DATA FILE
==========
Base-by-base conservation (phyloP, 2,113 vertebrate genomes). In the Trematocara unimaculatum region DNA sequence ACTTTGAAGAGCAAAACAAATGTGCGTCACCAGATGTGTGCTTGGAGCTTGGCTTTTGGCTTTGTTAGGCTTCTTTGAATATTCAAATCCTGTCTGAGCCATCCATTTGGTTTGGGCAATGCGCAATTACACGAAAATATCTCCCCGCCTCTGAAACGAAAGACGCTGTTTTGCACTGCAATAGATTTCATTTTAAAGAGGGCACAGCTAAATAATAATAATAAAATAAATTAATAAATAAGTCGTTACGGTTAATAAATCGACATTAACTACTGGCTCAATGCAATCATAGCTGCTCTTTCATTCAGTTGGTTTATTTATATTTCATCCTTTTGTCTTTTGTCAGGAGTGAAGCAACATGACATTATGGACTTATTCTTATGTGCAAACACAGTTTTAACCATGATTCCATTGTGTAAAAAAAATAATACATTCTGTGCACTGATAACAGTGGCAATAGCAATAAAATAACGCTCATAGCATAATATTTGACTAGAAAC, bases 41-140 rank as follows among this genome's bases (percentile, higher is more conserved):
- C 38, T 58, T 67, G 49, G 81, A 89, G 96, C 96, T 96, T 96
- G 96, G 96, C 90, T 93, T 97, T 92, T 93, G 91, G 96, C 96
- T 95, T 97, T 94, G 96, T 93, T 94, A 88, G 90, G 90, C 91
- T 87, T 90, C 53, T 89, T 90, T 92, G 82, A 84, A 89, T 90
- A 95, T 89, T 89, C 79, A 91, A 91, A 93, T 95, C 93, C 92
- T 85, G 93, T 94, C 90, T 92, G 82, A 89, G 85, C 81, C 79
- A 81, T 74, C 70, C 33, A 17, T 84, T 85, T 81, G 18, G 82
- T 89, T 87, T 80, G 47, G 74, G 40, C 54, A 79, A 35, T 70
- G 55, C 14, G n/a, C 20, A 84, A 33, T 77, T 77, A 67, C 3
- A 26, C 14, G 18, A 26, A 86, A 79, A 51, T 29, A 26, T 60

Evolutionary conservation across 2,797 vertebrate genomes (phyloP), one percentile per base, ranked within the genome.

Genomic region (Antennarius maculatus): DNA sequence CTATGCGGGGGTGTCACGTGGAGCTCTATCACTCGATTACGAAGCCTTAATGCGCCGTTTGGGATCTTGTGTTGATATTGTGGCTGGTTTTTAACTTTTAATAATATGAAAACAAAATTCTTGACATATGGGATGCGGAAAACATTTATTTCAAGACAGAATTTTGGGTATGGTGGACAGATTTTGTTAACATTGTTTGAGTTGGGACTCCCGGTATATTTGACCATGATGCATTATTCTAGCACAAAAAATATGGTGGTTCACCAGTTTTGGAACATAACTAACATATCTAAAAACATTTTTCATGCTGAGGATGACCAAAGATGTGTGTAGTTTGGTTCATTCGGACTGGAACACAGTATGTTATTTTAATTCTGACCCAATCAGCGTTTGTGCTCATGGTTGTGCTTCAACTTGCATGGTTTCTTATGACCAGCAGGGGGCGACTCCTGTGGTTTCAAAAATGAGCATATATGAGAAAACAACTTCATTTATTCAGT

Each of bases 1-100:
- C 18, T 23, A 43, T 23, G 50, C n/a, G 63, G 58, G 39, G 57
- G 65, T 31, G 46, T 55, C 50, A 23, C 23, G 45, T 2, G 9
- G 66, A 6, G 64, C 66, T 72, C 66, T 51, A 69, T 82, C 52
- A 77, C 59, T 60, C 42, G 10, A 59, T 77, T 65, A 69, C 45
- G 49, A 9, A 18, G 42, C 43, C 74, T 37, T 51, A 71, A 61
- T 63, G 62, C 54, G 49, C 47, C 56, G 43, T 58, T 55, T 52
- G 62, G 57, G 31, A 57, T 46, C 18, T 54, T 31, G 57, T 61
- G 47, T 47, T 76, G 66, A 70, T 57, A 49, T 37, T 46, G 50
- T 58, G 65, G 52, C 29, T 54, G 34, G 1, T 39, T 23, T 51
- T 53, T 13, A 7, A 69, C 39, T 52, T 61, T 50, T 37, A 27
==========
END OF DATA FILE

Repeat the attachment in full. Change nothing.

Base-by-base conservation (phyloP, 2,113 vertebrate genomes). In the Trematocara unimaculatum region DNA sequence ACTTTGAAGAGCAAAACAAATGTGCGTCACCAGATGTGTGCTTGGAGCTTGGCTTTTGGCTTTGTTAGGCTTCTTTGAATATTCAAATCCTGTCTGAGCCATCCATTTGGTTTGGGCAATGCGCAATTACACGAAAATATCTCCCCGCCTCTGAAACGAAAGACGCTGTTTTGCACTGCAATAGATTTCATTTTAAAGAGGGCACAGCTAAATAATAATAATAAAATAAATTAATAAATAAGTCGTTACGGTTAATAAATCGACATTAACTACTGGCTCAATGCAATCATAGCTGCTCTTTCATTCAGTTGGTTTATTTATATTTCATCCTTTTGTCTTTTGTCAGGAGTGAAGCAACATGACATTATGGACTTATTCTTATGTGCAAACACAGTTTTAACCATGATTCCATTGTGTAAAAAAAATAATACATTCTGTGCACTGATAACAGTGGCAATAGCAATAAAATAACGCTCATAGCATAATATTTGACTAGAAAC, bases 41-140 rank as follows among this genome's bases (percentile, higher is more conserved):
- C 38, T 58, T 67, G 49, G 81, A 89, G 96, C 96, T 96, T 96
- G 96, G 96, C 90, T 93, T 97, T 92, T 93, G 91, G 96, C 96
- T 95, T 97, T 94, G 96, T 93, T 94, A 88, G 90, G 90, C 91
- T 87, T 90, C 53, T 89, T 90, T 92, G 82, A 84, A 89, T 90
- A 95, T 89, T 89, C 79, A 91, A 91, A 93, T 95, C 93, C 92
- T 85, G 93, T 94, C 90, T 92, G 82, A 89, G 85, C 81, C 79
- A 81, T 74, C 70, C 33, A 17, T 84, T 85, T 81, G 18, G 82
- T 89, T 87, T 80, G 47, G 74, G 40, C 54, A 79, A 35, T 70
- G 55, C 14, G n/a, C 20, A 84, A 33, T 77, T 77, A 67, C 3
- A 26, C 14, G 18, A 26, A 86, A 79, A 51, T 29, A 26, T 60

Evolutionary conservation across 2,797 vertebrate genomes (phyloP), one percentile per base, ranked within the genome.

Genomic region (Antennarius maculatus): DNA sequence CTATGCGGGGGTGTCACGTGGAGCTCTATCACTCGATTACGAAGCCTTAATGCGCCGTTTGGGATCTTGTGTTGATATTGTGGCTGGTTTTTAACTTTTAATAATATGAAAACAAAATTCTTGACATATGGGATGCGGAAAACATTTATTTCAAGACAGAATTTTGGGTATGGTGGACAGATTTTGTTAACATTGTTTGAGTTGGGACTCCCGGTATATTTGACCATGATGCATTATTCTAGCACAAAAAATATGGTGGTTCACCAGTTTTGGAACATAACTAACATATCTAAAAACATTTTTCATGCTGAGGATGACCAAAGATGTGTGTAGTTTGGTTCATTCGGACTGGAACACAGTATGTTATTTTAATTCTGACCCAATCAGCGTTTGTGCTCATGGTTGTGCTTCAACTTGCATGGTTTCTTATGACCAGCAGGGGGCGACTCCTGTGGTTTCAAAAATGAGCATATATGAGAAAACAACTTCATTTATTCAGT

Each of bases 1-100:
- C 18, T 23, A 43, T 23, G 50, C n/a, G 63, G 58, G 39, G 57
- G 65, T 31, G 46, T 55, C 50, A 23, C 23, G 45, T 2, G 9
- G 66, A 6, G 64, C 66, T 72, C 66, T 51, A 69, T 82, C 52
- A 77, C 59, T 60, C 42, G 10, A 59, T 77, T 65, A 69, C 45
- G 49, A 9, A 18, G 42, C 43, C 74, T 37, T 51, A 71, A 61
- T 63, G 62, C 54, G 49, C 47, C 56, G 43, T 58, T 55, T 52
- G 62, G 57, G 31, A 57, T 46, C 18, T 54, T 31, G 57, T 61
- G 47, T 47, T 76, G 66, A 70, T 57, A 49, T 37, T 46, G 50
- T 58, G 65, G 52, C 29, T 54, G 34, G 1, T 39, T 23, T 51
- T 53, T 13, A 7, A 69, C 39, T 52, T 61, T 50, T 37, A 27